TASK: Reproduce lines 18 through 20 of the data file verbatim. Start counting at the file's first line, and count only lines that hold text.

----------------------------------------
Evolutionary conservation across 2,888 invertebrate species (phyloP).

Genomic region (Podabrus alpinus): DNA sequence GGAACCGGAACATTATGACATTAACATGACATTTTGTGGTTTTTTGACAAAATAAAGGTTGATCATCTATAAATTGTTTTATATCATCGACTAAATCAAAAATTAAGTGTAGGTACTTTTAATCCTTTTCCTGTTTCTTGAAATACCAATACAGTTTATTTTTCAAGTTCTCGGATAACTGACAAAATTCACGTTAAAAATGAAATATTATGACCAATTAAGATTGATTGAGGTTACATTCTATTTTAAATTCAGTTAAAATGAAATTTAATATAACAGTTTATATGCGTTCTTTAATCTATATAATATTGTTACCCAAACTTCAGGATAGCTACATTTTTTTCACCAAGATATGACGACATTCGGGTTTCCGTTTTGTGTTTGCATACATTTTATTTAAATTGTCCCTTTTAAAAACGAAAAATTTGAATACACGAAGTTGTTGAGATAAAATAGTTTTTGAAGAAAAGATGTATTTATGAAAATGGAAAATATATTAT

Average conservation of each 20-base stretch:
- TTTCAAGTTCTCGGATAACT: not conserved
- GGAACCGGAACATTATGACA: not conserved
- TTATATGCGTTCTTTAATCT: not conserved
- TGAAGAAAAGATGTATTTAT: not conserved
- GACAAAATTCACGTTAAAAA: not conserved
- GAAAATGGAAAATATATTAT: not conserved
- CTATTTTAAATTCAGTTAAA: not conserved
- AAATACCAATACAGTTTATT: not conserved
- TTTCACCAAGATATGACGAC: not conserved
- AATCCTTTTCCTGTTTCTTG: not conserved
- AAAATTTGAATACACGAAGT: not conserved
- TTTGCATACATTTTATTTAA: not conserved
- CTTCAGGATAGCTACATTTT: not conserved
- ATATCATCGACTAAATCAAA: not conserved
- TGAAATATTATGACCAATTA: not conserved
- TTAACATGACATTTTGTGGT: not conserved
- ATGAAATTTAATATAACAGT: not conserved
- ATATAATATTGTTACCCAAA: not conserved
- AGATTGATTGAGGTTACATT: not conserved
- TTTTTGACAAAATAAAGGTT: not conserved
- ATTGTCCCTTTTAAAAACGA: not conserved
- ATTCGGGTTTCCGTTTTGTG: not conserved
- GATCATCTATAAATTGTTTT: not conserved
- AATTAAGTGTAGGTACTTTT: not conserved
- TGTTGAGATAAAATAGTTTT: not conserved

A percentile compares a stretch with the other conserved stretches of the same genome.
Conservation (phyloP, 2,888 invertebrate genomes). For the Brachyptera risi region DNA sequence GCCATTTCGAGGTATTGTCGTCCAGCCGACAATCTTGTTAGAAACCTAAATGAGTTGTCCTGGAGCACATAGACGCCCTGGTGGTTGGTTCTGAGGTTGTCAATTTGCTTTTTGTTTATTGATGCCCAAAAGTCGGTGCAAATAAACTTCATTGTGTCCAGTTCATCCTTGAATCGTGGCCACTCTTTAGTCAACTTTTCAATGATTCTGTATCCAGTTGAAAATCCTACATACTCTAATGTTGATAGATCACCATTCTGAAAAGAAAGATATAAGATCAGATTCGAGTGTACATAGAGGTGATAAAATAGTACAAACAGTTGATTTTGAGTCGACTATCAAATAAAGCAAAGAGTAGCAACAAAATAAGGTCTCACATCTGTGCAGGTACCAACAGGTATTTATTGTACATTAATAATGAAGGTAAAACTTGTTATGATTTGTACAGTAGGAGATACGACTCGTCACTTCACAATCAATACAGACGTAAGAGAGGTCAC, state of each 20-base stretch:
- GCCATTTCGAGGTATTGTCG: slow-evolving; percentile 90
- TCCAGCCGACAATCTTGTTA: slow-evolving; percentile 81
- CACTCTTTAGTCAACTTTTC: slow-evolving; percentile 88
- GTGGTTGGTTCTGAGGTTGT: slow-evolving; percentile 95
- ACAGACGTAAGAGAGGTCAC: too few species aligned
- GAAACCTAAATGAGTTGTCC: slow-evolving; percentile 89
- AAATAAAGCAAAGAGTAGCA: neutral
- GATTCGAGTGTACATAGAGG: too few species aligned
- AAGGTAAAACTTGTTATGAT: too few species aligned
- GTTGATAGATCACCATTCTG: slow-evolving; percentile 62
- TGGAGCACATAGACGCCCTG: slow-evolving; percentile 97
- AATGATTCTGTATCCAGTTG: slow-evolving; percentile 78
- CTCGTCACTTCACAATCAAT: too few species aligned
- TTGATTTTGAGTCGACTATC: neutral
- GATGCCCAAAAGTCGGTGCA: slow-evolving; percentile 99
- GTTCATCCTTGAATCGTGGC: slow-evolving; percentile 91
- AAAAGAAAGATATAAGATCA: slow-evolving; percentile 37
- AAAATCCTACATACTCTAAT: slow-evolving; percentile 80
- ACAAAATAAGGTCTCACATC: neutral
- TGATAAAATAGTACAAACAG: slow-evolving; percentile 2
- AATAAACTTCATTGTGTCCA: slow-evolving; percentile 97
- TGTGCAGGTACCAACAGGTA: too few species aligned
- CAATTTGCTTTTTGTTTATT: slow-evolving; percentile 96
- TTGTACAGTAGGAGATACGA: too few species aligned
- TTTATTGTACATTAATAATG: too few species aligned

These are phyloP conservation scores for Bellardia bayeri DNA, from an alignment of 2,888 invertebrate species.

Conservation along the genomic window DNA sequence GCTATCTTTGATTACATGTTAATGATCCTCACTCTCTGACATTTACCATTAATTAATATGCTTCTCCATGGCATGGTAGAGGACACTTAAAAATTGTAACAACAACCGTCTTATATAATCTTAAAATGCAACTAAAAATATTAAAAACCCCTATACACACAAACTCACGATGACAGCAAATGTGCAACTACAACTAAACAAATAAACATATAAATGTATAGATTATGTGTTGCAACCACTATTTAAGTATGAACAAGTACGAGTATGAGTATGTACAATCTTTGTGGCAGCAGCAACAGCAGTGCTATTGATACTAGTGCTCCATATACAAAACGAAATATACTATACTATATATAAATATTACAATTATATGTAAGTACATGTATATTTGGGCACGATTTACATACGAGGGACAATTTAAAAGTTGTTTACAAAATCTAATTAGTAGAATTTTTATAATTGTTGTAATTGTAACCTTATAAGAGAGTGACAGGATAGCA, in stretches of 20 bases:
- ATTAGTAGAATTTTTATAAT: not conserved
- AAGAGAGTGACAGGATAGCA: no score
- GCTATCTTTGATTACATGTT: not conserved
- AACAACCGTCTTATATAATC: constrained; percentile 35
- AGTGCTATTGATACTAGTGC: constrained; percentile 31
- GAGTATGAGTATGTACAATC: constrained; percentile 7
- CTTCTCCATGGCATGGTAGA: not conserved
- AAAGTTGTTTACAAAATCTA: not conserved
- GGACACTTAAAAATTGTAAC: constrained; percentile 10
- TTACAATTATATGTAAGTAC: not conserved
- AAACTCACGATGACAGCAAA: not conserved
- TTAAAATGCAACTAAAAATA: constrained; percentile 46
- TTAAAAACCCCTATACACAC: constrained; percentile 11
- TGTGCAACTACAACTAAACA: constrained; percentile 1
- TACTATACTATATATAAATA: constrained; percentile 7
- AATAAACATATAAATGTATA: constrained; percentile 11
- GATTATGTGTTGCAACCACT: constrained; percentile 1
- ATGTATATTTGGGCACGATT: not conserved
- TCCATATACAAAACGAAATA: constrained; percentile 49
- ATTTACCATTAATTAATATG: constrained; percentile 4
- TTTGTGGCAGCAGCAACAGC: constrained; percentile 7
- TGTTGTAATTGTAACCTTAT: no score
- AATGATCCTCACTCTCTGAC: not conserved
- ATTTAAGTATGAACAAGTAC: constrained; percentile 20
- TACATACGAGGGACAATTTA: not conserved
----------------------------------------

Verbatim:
- TGAAATATTATGACCAATTA: not conserved
- TTAACATGACATTTTGTGGT: not conserved
- ATGAAATTTAATATAACAGT: not conserved